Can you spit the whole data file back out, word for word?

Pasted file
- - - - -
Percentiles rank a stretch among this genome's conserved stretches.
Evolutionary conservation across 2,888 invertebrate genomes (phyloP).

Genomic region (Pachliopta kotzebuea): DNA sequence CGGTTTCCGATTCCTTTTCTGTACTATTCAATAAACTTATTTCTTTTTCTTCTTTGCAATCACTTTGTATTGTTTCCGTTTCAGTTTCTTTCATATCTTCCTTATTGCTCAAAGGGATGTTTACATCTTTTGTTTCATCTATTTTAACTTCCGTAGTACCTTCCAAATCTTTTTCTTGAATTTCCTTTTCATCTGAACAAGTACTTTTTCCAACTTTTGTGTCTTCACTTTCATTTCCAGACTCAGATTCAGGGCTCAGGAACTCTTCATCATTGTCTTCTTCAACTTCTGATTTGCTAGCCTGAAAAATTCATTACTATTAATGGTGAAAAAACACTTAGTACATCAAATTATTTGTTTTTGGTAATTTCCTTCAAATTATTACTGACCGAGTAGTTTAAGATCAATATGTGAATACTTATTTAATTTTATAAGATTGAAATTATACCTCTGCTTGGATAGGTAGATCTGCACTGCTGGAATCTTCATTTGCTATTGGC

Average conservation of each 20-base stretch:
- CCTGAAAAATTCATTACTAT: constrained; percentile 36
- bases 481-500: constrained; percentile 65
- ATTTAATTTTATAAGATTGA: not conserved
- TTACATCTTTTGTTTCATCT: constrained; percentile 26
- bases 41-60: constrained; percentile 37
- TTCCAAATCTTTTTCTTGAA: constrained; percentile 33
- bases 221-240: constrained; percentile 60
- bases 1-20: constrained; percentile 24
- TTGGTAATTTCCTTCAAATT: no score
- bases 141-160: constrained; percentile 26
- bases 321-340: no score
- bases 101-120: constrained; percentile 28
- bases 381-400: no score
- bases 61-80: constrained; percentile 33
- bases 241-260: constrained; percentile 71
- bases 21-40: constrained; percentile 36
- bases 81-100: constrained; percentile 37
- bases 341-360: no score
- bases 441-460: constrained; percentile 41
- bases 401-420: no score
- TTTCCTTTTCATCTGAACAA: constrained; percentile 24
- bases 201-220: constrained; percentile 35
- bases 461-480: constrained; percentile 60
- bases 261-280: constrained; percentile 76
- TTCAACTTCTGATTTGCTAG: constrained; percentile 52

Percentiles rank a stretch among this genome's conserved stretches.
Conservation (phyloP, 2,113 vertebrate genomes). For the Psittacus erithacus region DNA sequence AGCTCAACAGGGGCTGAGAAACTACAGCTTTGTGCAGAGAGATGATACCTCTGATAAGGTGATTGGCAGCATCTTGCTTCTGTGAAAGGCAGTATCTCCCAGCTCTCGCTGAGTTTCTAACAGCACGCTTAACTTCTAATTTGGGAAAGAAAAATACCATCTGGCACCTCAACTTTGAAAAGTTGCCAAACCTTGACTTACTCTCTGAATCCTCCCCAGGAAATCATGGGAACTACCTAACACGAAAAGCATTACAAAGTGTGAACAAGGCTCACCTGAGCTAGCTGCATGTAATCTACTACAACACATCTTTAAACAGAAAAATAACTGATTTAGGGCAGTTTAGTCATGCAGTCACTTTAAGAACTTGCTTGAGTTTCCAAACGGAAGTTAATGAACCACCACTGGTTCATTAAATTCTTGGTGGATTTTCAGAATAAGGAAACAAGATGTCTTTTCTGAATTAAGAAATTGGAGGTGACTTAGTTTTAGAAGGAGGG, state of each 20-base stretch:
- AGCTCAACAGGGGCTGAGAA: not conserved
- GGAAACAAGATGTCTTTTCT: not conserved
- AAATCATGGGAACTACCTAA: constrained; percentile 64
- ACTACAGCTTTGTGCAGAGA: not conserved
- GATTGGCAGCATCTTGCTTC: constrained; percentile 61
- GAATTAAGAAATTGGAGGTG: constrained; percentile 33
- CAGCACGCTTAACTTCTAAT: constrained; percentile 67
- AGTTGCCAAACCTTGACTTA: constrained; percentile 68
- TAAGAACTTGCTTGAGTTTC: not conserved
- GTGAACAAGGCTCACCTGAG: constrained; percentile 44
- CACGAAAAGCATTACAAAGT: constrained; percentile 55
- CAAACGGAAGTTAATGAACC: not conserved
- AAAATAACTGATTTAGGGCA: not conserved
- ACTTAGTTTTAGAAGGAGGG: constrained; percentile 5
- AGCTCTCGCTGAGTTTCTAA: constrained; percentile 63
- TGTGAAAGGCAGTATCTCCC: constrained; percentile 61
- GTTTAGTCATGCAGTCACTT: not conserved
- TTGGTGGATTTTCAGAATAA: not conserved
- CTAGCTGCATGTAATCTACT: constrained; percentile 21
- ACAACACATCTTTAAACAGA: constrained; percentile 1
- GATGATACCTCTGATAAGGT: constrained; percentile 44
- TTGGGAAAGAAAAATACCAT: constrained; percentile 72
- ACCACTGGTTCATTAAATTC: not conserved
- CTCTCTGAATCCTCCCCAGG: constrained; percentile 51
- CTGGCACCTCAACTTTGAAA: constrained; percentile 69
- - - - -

Percentiles rank a stretch among this genome's conserved stretches.
Evolutionary conservation across 2,888 invertebrate genomes (phyloP).

Genomic region (Pachliopta kotzebuea): DNA sequence CGGTTTCCGATTCCTTTTCTGTACTATTCAATAAACTTATTTCTTTTTCTTCTTTGCAATCACTTTGTATTGTTTCCGTTTCAGTTTCTTTCATATCTTCCTTATTGCTCAAAGGGATGTTTACATCTTTTGTTTCATCTATTTTAACTTCCGTAGTACCTTCCAAATCTTTTTCTTGAATTTCCTTTTCATCTGAACAAGTACTTTTTCCAACTTTTGTGTCTTCACTTTCATTTCCAGACTCAGATTCAGGGCTCAGGAACTCTTCATCATTGTCTTCTTCAACTTCTGATTTGCTAGCCTGAAAAATTCATTACTATTAATGGTGAAAAAACACTTAGTACATCAAATTATTTGTTTTTGGTAATTTCCTTCAAATTATTACTGACCGAGTAGTTTAAGATCAATATGTGAATACTTATTTAATTTTATAAGATTGAAATTATACCTCTGCTTGGATAGGTAGATCTGCACTGCTGGAATCTTCATTTGCTATTGGC

Average conservation of each 20-base stretch:
- CCTGAAAAATTCATTACTAT: constrained; percentile 36
- bases 481-500: constrained; percentile 65
- ATTTAATTTTATAAGATTGA: not conserved
- TTACATCTTTTGTTTCATCT: constrained; percentile 26
- bases 41-60: constrained; percentile 37
- TTCCAAATCTTTTTCTTGAA: constrained; percentile 33
- bases 221-240: constrained; percentile 60
- bases 1-20: constrained; percentile 24
- TTGGTAATTTCCTTCAAATT: no score
- bases 141-160: constrained; percentile 26
- bases 321-340: no score
- bases 101-120: constrained; percentile 28
- bases 381-400: no score
- bases 61-80: constrained; percentile 33
- bases 241-260: constrained; percentile 71
- bases 21-40: constrained; percentile 36
- bases 81-100: constrained; percentile 37
- bases 341-360: no score
- bases 441-460: constrained; percentile 41
- bases 401-420: no score
- TTTCCTTTTCATCTGAACAA: constrained; percentile 24
- bases 201-220: constrained; percentile 35
- bases 461-480: constrained; percentile 60
- bases 261-280: constrained; percentile 76
- TTCAACTTCTGATTTGCTAG: constrained; percentile 52

Percentiles rank a stretch among this genome's conserved stretches.
Conservation (phyloP, 2,113 vertebrate genomes). For the Psittacus erithacus region DNA sequence AGCTCAACAGGGGCTGAGAAACTACAGCTTTGTGCAGAGAGATGATACCTCTGATAAGGTGATTGGCAGCATCTTGCTTCTGTGAAAGGCAGTATCTCCCAGCTCTCGCTGAGTTTCTAACAGCACGCTTAACTTCTAATTTGGGAAAGAAAAATACCATCTGGCACCTCAACTTTGAAAAGTTGCCAAACCTTGACTTACTCTCTGAATCCTCCCCAGGAAATCATGGGAACTACCTAACACGAAAAGCATTACAAAGTGTGAACAAGGCTCACCTGAGCTAGCTGCATGTAATCTACTACAACACATCTTTAAACAGAAAAATAACTGATTTAGGGCAGTTTAGTCATGCAGTCACTTTAAGAACTTGCTTGAGTTTCCAAACGGAAGTTAATGAACCACCACTGGTTCATTAAATTCTTGGTGGATTTTCAGAATAAGGAAACAAGATGTCTTTTCTGAATTAAGAAATTGGAGGTGACTTAGTTTTAGAAGGAGGG, state of each 20-base stretch:
- AGCTCAACAGGGGCTGAGAA: not conserved
- GGAAACAAGATGTCTTTTCT: not conserved
- AAATCATGGGAACTACCTAA: constrained; percentile 64
- ACTACAGCTTTGTGCAGAGA: not conserved
- GATTGGCAGCATCTTGCTTC: constrained; percentile 61
- GAATTAAGAAATTGGAGGTG: constrained; percentile 33
- CAGCACGCTTAACTTCTAAT: constrained; percentile 67
- AGTTGCCAAACCTTGACTTA: constrained; percentile 68
- TAAGAACTTGCTTGAGTTTC: not conserved
- GTGAACAAGGCTCACCTGAG: constrained; percentile 44
- CACGAAAAGCATTACAAAGT: constrained; percentile 55
- CAAACGGAAGTTAATGAACC: not conserved
- AAAATAACTGATTTAGGGCA: not conserved
- ACTTAGTTTTAGAAGGAGGG: constrained; percentile 5
- AGCTCTCGCTGAGTTTCTAA: constrained; percentile 63
- TGTGAAAGGCAGTATCTCCC: constrained; percentile 61
- GTTTAGTCATGCAGTCACTT: not conserved
- TTGGTGGATTTTCAGAATAA: not conserved
- CTAGCTGCATGTAATCTACT: constrained; percentile 21
- ACAACACATCTTTAAACAGA: constrained; percentile 1
- GATGATACCTCTGATAAGGT: constrained; percentile 44
- TTGGGAAAGAAAAATACCAT: constrained; percentile 72
- ACCACTGGTTCATTAAATTC: not conserved
- CTCTCTGAATCCTCCCCAGG: constrained; percentile 51
- CTGGCACCTCAACTTTGAAA: constrained; percentile 69